This is the essay Luna Perez Muñiz and I made about The Yellow Wallpaper which was due to Saturday the 2nd.
In “The Yellow Wallpaper” by Charlotte Perkins it can be said that “madness” or “the loss of sanity” is one of the most important and notorious themes of the story. We can see how both protagonists, the woman and his husband, start losing their minds in their own way and how they do not realize about their own insanity but about the other’s.
On the one hand, it can be said that the wife starts losing her sanity from the beginning of the story. She is diagnosed to be ill by her husband and to “cure” her she is isolated in a room from other people, including her child. There is when she starts imagining things with the wallpaper. This wallpaper and her isolation of course make her lose her mind more and more added to the fact that she feels very sad for her illness and for not being able to do anything she wanted (she couldn’t even write). A very important event happens in the story which shows a clear sign of this madness, which is when she starts seeing a woman in the yellow wallpaper. She sees her move and has mixed feelings about it, “It is like a woman stooping down and creeping about behind that pattern. I don’t like it a bit.” She is not thinking clearly at this point of the story because of the methods that were used to cure her. So she loses her senses.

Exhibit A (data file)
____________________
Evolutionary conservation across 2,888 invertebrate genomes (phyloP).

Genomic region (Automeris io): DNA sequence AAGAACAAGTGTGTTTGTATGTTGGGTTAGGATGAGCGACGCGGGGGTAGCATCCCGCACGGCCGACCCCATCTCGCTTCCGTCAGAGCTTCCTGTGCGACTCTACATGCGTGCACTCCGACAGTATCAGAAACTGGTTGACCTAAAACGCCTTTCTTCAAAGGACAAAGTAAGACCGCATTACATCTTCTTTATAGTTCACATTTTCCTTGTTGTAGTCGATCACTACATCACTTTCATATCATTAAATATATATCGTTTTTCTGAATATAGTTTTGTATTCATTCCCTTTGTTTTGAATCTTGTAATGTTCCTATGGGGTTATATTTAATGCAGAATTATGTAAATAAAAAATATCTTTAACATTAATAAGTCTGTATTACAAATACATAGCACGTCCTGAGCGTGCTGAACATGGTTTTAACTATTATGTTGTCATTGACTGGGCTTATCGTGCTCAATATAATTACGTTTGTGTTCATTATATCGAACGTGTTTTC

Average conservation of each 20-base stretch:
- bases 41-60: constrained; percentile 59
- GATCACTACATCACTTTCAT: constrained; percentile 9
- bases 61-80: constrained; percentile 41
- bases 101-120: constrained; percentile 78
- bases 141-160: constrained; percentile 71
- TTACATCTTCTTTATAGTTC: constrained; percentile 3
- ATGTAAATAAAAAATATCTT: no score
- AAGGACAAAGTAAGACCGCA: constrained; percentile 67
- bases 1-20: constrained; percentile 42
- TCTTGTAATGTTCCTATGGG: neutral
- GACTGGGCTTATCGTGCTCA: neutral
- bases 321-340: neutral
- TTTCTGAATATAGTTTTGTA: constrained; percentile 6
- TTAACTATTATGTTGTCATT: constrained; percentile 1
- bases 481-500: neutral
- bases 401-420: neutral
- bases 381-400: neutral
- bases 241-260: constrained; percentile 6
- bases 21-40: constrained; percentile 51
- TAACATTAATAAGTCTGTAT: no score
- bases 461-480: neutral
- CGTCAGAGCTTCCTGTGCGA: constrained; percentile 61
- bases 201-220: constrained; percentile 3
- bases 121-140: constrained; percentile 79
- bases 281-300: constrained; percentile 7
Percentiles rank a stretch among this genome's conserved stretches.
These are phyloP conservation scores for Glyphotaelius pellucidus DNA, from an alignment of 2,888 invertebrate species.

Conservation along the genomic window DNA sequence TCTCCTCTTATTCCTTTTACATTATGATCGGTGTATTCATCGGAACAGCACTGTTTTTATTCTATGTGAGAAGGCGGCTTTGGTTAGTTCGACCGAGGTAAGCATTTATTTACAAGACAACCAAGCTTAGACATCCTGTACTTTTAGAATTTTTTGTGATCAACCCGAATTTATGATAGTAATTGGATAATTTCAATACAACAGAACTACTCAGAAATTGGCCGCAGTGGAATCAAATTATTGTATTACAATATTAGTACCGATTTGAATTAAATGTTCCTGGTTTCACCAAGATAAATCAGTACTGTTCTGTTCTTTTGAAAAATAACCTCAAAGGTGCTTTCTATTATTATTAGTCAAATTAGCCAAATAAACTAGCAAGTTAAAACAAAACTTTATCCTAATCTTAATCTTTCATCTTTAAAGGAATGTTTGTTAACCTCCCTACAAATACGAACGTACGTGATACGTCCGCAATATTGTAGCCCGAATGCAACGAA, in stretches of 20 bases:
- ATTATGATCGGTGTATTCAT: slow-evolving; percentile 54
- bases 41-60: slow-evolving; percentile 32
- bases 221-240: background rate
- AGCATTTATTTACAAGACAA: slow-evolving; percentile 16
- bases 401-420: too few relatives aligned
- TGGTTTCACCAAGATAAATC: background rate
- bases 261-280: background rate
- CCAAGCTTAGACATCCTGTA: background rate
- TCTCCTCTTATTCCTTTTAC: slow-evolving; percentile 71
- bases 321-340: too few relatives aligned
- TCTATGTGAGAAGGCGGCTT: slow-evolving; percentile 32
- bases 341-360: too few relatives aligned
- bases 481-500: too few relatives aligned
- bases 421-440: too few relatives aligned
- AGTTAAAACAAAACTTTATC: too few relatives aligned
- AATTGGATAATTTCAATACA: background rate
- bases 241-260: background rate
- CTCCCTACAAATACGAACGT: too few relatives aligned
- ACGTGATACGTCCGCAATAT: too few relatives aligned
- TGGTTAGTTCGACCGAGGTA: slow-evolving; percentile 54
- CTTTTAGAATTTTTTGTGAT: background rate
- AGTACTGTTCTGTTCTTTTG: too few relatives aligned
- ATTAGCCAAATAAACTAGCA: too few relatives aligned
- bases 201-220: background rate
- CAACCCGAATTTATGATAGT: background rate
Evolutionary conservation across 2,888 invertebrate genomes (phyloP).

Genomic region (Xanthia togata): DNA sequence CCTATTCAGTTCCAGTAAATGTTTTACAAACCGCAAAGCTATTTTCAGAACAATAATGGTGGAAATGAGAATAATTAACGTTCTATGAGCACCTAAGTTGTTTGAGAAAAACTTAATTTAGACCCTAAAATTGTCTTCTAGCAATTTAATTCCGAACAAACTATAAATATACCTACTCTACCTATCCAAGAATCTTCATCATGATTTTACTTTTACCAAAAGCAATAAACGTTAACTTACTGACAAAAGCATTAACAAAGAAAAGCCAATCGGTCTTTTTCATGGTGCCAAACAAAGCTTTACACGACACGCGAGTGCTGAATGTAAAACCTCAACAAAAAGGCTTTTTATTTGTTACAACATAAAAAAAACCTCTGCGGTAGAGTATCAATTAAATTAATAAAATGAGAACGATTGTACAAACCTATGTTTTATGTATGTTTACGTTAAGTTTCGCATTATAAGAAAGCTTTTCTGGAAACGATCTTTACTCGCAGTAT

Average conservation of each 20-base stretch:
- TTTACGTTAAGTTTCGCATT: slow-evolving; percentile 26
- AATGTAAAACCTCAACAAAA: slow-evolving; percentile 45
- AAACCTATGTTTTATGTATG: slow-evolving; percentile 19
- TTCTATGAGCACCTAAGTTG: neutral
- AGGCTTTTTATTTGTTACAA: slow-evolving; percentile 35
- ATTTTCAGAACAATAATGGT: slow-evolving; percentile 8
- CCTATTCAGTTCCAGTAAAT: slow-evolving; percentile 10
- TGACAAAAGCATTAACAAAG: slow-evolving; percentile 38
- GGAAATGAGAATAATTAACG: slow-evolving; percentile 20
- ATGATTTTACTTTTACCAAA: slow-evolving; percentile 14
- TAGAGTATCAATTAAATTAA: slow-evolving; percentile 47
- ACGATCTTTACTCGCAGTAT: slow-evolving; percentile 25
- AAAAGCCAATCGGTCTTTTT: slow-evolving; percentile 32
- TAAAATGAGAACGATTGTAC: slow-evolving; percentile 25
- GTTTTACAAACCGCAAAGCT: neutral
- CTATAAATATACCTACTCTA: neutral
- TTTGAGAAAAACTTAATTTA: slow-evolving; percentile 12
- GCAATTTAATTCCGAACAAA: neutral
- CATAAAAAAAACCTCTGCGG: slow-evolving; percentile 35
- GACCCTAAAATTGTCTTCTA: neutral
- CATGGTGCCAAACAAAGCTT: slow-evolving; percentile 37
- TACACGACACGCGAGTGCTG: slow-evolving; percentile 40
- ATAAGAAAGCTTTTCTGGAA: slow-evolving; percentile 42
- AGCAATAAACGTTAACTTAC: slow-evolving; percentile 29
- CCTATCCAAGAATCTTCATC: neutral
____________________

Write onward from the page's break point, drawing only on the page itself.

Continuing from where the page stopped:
But these methods used for her illness do not mean that John, her husband, is the villain of the story and is out of his senses too. He uses these methods because he thinks are the right thing for her. He is trying to help her but he does not know that what he is doing just makes her wife worse. This is curious because John the physician is the one who should be knowing what he is doing. But anyway, he also is the one who is not supposed to be mad, or even to faint at the end of the gothic story, when usually women are the ones in distress. But again, he is, and at the end of the story there is a scene that proves it. When the woman is totally calm is her room and John comes knocking and pounding very loud. “How he does call and pound!” The narrator is complaining about the noise John is making. “Now he’s crying for an axe.” Here we notice something is not the way it was in the mind of the husband. He has to be extremely desperate to be crying for an axe, but there was nothing strange happening inside the room. And also after she says that the key is on the outside beside the door, he knocks and shouts offhandedly. “”Open the door my darling!” […] “I can’t” said I “The key is down by the front door under a plantain leaf””. So if the key was downstairs, she was locked there, why would John want to come in and open the door if he wanted her inside? What has happened to him? These are clues that the author gives us readers to reflect about this last scene. It could be said that John lost his mind due to stress or excess of work,or just to play with the gothic and with the setting.